Words that hurt: Five things moms of older kids shouldn’t say to moms of younger kids

Let me begin with a cliche – each child, each parent and each parenting journey is unique. No parent truly knows what another one is going through. 

That said, moms of older children have a wealth of experience and can help and support other moms. However, sometimes their well-intentioned comments can unintentionally add to the stress and frustration of moms with younger children. I know because I’ve been on both sides.

Here are some things moms of older kids should avoid saying to moms of younger kids.

Yeah, well, she knows that. It’s more than obvious that her child will not keep biting or eating chalk or throwing up on her or whatever other current savagery her infant/toddler is in the midst of bestowing upon her. She knows that. And she still has to get through it. Telling a struggling mom ‘it’s just a phase’ is unkind and dismissive.

What she would appreciate is advice on how to get through it — a tip or a trick that worked for you — and lots of understanding and sympathy.

‘If only they could talk,’ I remember thinking desperately many many times, when the twins were infants and I was struggling to understand why they wouldn’t stop crying. Had anyone at that point said, ‘Wait till they start talking, you’ll pray for some quiet,’ It would have made no sense to me. Worse, it would have made me even more anxious about the tough times ahead. A simple ‘I get it, it’s the hardest,’ would have worked better.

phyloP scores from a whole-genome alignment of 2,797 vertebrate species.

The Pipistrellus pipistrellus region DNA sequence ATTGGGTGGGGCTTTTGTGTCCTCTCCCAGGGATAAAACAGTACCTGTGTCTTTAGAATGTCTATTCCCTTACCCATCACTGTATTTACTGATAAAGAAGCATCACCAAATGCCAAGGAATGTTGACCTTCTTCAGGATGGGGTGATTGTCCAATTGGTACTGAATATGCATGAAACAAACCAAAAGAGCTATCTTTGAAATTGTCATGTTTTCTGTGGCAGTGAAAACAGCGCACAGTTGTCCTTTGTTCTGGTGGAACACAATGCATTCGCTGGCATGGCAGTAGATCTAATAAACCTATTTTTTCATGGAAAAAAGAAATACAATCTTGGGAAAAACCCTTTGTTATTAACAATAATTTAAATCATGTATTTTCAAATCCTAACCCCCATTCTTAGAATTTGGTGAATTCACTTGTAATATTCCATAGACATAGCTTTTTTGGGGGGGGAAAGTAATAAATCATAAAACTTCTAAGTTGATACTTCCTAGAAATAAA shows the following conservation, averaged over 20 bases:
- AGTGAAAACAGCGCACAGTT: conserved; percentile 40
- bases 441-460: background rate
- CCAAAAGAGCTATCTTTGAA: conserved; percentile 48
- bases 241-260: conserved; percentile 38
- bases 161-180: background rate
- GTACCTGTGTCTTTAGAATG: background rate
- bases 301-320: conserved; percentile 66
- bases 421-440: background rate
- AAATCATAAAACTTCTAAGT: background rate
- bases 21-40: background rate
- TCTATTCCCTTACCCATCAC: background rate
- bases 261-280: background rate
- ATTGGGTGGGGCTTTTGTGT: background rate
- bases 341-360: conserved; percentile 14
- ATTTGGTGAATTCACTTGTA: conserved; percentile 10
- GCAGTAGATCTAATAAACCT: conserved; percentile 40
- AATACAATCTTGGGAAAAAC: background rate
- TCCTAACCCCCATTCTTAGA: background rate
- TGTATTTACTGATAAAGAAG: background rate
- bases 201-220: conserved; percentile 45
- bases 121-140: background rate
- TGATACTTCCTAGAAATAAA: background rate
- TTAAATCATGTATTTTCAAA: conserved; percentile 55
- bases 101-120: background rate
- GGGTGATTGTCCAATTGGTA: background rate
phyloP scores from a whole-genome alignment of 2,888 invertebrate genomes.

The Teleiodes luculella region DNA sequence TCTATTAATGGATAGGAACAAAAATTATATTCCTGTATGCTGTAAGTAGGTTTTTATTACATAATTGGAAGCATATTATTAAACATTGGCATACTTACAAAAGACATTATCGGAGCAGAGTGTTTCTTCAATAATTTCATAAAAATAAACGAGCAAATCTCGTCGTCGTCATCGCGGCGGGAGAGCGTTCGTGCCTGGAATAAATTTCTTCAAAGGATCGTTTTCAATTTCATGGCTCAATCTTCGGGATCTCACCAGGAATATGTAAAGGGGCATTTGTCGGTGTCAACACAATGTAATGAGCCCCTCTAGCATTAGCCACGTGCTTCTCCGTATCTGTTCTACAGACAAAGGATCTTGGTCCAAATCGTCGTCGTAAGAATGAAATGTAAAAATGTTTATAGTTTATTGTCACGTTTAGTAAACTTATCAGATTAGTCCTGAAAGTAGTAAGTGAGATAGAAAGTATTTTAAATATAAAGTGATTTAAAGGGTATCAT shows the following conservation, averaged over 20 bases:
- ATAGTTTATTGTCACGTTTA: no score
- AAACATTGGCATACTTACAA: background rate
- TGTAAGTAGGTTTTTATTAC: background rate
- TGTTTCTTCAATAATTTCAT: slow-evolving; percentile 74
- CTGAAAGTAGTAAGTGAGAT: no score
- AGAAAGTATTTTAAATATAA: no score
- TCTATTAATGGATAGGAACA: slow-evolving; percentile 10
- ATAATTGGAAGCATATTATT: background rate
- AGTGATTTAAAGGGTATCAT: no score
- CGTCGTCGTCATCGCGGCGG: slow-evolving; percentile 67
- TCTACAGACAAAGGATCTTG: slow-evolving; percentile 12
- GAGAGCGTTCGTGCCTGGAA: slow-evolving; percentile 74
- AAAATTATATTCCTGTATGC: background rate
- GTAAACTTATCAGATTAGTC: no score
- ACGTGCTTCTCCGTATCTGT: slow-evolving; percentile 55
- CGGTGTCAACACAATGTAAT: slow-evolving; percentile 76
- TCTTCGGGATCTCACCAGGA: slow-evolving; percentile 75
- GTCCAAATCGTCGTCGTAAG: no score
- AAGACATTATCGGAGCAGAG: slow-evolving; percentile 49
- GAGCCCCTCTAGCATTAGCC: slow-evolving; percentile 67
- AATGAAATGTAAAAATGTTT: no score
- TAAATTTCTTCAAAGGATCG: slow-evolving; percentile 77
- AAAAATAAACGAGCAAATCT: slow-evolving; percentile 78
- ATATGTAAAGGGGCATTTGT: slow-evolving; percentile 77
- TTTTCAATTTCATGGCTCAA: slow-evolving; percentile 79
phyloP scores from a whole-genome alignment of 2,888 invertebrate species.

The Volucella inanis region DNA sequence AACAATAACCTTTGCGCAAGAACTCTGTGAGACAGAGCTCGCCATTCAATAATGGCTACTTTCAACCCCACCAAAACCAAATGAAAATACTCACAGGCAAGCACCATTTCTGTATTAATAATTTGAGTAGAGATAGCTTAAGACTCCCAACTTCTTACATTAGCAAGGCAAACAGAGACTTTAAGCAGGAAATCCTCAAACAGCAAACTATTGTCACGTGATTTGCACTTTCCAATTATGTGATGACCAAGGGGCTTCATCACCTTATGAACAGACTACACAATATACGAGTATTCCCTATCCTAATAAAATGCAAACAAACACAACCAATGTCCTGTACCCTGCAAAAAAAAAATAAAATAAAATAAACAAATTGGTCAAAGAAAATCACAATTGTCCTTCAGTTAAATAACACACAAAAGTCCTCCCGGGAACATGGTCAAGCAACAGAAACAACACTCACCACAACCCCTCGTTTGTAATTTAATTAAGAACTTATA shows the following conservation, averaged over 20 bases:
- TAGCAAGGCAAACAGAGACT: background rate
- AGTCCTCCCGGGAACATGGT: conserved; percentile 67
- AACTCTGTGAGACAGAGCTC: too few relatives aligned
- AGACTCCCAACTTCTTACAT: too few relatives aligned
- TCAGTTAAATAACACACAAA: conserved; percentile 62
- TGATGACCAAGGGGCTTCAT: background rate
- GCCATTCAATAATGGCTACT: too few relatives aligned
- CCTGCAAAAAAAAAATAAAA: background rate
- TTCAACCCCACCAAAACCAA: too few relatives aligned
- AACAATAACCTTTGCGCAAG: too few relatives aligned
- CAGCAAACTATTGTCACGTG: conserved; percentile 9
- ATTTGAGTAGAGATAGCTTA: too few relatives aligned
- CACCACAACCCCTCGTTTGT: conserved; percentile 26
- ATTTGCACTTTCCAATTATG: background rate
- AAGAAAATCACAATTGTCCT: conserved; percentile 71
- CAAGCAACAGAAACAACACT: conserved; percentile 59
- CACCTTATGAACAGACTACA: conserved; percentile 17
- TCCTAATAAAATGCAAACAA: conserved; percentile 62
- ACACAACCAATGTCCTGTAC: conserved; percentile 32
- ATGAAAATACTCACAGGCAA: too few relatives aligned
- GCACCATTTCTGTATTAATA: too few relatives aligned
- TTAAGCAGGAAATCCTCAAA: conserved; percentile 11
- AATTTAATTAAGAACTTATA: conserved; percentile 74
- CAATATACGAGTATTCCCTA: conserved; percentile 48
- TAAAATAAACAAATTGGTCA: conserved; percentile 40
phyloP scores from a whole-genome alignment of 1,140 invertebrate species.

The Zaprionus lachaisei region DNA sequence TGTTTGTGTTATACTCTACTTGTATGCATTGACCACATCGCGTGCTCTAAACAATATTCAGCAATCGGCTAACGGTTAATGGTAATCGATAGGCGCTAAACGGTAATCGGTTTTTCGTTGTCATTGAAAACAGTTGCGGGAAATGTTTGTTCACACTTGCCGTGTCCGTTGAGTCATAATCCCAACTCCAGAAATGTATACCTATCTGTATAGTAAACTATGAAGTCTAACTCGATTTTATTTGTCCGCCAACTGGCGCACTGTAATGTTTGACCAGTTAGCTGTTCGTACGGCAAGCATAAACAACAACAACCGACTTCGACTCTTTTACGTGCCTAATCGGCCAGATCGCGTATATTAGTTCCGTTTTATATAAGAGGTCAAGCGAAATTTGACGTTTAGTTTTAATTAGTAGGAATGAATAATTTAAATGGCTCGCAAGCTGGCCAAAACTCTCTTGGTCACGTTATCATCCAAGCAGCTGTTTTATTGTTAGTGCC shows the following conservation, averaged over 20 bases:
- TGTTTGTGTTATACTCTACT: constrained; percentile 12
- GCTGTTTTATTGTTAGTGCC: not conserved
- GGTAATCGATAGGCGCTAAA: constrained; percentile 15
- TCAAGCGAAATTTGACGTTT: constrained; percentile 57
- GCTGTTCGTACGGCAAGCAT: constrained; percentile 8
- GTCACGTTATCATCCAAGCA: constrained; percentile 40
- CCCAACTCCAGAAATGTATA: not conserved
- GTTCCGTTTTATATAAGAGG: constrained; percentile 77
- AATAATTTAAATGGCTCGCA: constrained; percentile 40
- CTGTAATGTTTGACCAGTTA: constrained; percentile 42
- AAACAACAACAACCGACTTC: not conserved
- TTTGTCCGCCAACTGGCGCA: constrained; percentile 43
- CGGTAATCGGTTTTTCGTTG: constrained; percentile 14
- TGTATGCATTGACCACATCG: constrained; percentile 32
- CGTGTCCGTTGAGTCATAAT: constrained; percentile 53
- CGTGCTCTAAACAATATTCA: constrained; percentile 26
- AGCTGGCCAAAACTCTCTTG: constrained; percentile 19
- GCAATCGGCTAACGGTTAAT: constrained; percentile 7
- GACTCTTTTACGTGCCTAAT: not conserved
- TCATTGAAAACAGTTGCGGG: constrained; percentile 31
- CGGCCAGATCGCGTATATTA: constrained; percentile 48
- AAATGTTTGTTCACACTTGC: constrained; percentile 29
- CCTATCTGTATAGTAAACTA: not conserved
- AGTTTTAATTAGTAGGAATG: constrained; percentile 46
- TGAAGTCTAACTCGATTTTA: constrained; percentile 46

I dropped in on a friend once who was nebulising her son and I couldn’t help but remember H’s struggles with cough and congestion. Believe me when I say, I needed super-human strength to shut up and listen to her rather than recount my own tales of sleepless nights and endless doctor visits.

Children’s (or even adults’) illnesses are never a competition. It’s tempting, I know, to begin to recount your own experiences with that cough or that rash that was ‘so much worse’ but unless you know of a good doctor or a great home remedy, it’s best to keep quiet.

When the twins were toddlers they were all over the place – crawling, climbing, stumbling and falling. Once H got a nasty cut on his chin and needed stitches. As we were coming back from the hospital, shaken but relieved, a neighbour accosted us, sympathised for a bit then went on to say, ‘I never had this problem with my toddler. Somehow I was always there to catch him when he fell.’ I cannot begin to explain how terrible it made me feel, how inadequate, how very guilty.

Even as adults one should stay away from the absolutes. Rather than offering blanket advice one can simply share one’s experiences while acknowledging that things are different for different people.

What moms need is for someone to listen and empathise without judgement. They need gentle assurance that they’re doing well and that things will get better, which they always do.

2 Replies to “Words that hurt: Five things moms of older kids shouldn’t say to moms of younger kids”

  1. Absolutely 100 percent agree. Parenting doesn’t get easier as they grow. New phases throw new challenges into the twist. It is a good reminder for me too to check myself from saying anything that could hurt someone. It may not be the intention but words tend to form their own shape and meaning once they are out of the mouth.

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